New Delhi: At the end of a day of high drama, telecom operators struck a conciliatory note in their battle with Reliance Jio Infocomm Ltd on Friday by agreeing to consider the new entrant’s demand for additional points of interconnection.
The head of the Cellular Operators Association of India (COAI), the industry lobby group, was asked to leave a meeting called on Friday by the telecom regulator, illustrating the depth of the acrimony the interconnection issue has aroused.
COAI director general Rajan S. Mathews was asked to leave because he hadn’t been invited to the meeting in the first place, said a person present at the meeting. Mathews then got into an argument with Telecom Regulatory Authority of India (Trai) officials, whom he accused of acting at the behest of Jio, although he eventually complied, the person said on condition of anonymity.
“COAI has been kept out of the Trai meeting at the insistence of Jio, and Trai acquiesced to their demand in an unprecedented manner,” Mathews said in a statement later.
Jio is also a part of the lobby group, together with established telecom companies Bharti Airtel Ltd, Vodafone India Ltd and Idea Cellular Ltd, but the Mukesh Ambani-led company has accused the group of maligning and damaging its interest in favour of its older rivals.
COAI, on its part, has accused the telecom regulator of furthering the interests of Jio.
Points of interconnection, which enable two operators to connect to each other’s networks, have been a contentious issue.
“Incumbent operators have advantages over new entrants, they have well-established networks, customers. New entrants require fair access to both. Therefore, the onus is rightly on the incumbent operators not to misuse their market power by creating unfair hurdles,” Jio boss Ambani said on 1 September.
In one week, Jio customers faced 50 million call failures in connecting to customers on competing networks, he said. That was when the Jio network was still in its test phase.
“This is a fight for justice, a fight for customers. Not just Reliance Jio customers or Airtel or Vodafone, but all Indian customers,” Jio board member Mahendra Nahata told PTI.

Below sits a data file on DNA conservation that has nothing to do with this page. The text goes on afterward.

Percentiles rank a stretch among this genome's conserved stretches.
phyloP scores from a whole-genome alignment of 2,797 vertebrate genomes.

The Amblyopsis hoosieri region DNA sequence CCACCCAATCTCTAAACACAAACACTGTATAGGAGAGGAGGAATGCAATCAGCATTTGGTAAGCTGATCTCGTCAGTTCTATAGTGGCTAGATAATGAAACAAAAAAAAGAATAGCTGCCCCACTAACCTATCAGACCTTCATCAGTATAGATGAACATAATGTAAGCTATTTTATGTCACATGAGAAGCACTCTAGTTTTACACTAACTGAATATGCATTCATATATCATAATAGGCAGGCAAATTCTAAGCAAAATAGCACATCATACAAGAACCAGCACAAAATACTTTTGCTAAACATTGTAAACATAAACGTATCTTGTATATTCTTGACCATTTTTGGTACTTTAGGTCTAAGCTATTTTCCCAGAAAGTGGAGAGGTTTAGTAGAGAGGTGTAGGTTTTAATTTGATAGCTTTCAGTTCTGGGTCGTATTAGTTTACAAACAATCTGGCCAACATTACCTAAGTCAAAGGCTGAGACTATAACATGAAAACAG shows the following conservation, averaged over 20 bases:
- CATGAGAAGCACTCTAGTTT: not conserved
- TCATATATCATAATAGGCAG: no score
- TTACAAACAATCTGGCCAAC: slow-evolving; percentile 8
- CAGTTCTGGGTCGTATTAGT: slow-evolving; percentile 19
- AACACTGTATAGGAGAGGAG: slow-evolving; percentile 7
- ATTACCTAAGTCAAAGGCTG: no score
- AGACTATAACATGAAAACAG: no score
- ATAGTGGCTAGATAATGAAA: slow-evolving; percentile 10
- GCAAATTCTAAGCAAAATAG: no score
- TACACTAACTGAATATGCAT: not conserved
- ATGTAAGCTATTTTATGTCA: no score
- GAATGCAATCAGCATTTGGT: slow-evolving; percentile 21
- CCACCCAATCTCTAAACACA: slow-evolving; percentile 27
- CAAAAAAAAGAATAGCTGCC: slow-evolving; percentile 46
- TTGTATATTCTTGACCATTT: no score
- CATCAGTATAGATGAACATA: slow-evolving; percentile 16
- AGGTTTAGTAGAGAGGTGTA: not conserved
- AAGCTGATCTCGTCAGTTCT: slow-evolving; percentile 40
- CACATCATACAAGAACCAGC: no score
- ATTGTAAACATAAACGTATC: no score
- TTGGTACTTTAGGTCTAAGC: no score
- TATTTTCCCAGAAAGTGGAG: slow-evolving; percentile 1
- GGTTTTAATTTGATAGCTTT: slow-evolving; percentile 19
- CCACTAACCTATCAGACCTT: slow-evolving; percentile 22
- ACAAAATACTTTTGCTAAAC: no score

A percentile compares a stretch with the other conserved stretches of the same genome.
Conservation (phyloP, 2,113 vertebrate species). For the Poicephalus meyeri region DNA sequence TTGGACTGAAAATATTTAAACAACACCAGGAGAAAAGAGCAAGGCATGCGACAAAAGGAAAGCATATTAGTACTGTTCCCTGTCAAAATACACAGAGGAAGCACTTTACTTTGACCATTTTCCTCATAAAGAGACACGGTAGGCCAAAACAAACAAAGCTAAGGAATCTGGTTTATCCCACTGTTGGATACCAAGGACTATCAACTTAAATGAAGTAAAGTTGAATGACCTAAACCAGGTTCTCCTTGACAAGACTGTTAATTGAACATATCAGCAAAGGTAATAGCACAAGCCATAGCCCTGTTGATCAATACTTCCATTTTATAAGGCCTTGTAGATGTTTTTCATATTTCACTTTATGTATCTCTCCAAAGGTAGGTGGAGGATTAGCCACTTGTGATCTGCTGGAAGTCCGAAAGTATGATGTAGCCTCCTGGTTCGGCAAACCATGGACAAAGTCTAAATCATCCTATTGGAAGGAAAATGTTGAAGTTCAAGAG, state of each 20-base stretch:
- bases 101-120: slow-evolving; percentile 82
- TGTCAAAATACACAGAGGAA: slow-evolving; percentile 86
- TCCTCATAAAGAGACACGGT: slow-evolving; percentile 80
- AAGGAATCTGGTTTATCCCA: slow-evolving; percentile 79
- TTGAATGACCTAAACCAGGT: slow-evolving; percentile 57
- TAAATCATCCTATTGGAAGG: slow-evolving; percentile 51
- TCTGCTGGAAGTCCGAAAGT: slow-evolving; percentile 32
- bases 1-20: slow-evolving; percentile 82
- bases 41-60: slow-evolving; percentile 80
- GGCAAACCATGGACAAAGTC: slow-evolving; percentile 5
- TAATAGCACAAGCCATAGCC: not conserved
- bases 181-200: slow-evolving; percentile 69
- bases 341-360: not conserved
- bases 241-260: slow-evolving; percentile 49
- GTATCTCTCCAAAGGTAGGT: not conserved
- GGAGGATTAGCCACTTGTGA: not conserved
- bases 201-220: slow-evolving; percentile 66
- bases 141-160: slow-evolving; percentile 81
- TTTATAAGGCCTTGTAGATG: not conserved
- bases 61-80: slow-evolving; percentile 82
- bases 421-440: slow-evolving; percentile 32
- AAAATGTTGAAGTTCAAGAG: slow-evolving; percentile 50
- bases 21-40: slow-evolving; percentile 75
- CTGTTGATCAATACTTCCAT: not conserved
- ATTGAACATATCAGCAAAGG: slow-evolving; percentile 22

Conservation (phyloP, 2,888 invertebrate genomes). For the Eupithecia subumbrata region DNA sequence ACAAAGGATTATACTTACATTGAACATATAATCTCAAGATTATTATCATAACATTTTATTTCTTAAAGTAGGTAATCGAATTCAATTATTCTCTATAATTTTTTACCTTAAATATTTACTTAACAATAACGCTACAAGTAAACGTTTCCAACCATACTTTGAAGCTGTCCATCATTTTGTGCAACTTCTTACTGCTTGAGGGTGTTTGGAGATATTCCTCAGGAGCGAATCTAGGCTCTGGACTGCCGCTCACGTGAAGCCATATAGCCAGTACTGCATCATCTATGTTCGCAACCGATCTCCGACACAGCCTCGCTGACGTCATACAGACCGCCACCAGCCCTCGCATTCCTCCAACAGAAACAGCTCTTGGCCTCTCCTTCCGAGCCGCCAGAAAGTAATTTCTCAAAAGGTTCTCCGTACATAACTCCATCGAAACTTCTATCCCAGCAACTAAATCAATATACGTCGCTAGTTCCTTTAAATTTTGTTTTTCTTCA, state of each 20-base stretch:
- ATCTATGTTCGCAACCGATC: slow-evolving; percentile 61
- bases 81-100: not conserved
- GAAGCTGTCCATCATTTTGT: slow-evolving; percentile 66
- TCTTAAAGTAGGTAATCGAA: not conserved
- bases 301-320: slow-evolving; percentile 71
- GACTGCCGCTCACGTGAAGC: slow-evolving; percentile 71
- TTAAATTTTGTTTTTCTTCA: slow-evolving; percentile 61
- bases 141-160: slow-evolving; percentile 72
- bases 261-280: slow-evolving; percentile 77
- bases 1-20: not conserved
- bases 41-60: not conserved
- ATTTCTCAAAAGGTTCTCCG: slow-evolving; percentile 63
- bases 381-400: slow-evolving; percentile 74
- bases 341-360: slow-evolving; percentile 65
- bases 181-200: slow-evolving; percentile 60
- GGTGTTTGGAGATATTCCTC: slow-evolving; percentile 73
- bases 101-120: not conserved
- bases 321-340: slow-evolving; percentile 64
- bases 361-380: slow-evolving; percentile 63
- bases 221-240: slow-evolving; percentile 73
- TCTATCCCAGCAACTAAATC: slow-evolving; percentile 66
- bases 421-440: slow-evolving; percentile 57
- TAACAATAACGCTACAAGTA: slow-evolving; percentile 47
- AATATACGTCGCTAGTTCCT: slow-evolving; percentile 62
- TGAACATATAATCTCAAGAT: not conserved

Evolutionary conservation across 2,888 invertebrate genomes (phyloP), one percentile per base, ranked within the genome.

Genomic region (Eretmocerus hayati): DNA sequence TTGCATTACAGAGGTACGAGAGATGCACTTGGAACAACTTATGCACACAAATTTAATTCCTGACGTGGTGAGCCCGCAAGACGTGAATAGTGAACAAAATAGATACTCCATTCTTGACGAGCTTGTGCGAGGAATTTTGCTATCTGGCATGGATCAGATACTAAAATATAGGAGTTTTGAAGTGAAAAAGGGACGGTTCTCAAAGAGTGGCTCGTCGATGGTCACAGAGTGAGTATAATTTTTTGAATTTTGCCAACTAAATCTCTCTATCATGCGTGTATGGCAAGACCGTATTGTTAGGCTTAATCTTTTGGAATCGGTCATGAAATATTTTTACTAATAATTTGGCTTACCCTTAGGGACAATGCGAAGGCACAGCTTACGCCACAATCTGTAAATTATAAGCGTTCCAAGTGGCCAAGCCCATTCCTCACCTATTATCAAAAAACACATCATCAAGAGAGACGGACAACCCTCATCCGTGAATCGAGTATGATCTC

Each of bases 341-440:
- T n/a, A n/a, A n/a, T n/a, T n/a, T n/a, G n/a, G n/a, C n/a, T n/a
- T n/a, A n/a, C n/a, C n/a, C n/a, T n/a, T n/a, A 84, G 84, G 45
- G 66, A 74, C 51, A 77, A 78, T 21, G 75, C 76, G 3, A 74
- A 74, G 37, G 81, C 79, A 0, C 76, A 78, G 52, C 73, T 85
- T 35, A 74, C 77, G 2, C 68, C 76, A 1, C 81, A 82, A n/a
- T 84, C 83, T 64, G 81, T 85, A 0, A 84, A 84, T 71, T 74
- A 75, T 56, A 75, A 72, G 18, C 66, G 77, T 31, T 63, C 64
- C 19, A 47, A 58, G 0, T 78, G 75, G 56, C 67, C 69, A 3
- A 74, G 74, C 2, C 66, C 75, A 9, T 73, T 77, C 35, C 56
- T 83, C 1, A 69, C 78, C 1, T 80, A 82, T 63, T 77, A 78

“We have asked for the right number of connections, the right quantum of interconnections. We have put forth our point of view to Trai. It is for Trai to look into the matter. There is no time frame indicated by Trai,” he added.
On Friday evening, COAI said the telcos will consider providing “reasonable incremental capacity” to Jio.
If they arrive at an agreement, it will take at least 90 days to fulfil Jio’s demand for more interconnection points.
“Usually, the regulations kick in once the commercial service is announced and (has) begun,” Mathews said at a media briefing. “During the test phase, there is ambiguity and usually there is minimal service in test phase. So we understand that Reliance confirmed that 5 September was the launch date, so now from this date incumbent players have to comply with providing POIs (points of interconnection) within 90 days as per the agreement.”
“Prior to this date, they were in trial and there is no regulation that requires incumbents to comply with demand in trial period,” he added.
The telcos had earlier said Jio’s testing phase was of a scale that matched a full-fledged network launch.
On 1 September, Ambani announced audaciously low tariffs, low-cost phones and free voice calls for a lifetime to Jio subscribers, signalling a new phase of turbulence in India’s telecom industry.
To Friday’s meeting, Trai invited Airtel, Idea Cellular and Vodafone India to discuss the ongoing dispute around telcos not heeding Jio’s request for additional points of interconnection.
“It is definitely progress...this is certainly breaking of the initial deadlock...expectations have been set and we hope this will set the basis of a resolution,” Mathews said about the agreement among the telcos to consider Jio’s request.
Interestingly, Airtel raked up another contentious issue—of interconnection usage charges (IUCs)—in a statement released shortly after COAI’s press conference. It urged the authorities to curb the “asymmetric” traffic Jio is generating as a result of free services.
“We urge Trai to find a way to curb the massive asymmetric traffic to ensure that receiving networks are not abused by a tsunami of free traffic. In this regard, IUC is an effective tool in the hands of Trai, which we hope they will use judiciously,” it said in a statement.
Airtel said that after Jio’s welcome offer to subscribers expires on 1 January and mobile traffic stabilizes, points of interconnection will not be a big issue. In the meantime, it agreed to augment the points of interconnection already provided to Reliance Jio.
“In the interim, we continue with our efforts to augment the hundreds of PoIs already given to Reliance Jio, as per the bilateral agreement, so that customers are not inconvenienced,” Airtel said in the statement.
Reliance Jio has said its services are free till 31 December, following which consumers will be charged as per tariff plans that were unveiled on 1 September.
“None of the new operators who have launched services in the last few years have faced any POI-related issues with Airtel,” said the Airtel statement.
According to Mahesh Uppal, a director at ComFirst consultancy, Trai can reconcile the concerns raised by both the parties.
“The issues are not unfamiliar elsewhere. The regulator must use its jurisdiction to resolve the issue based on international best practices,” he said.
COAI has been arguing that the points of interconnection provided by incumbents to Jio are sufficient to support 15-20 million customers while the company has no more than two-three million customers right now. Jio is targeting the acquisition of 100 million customers in the shortest possible time.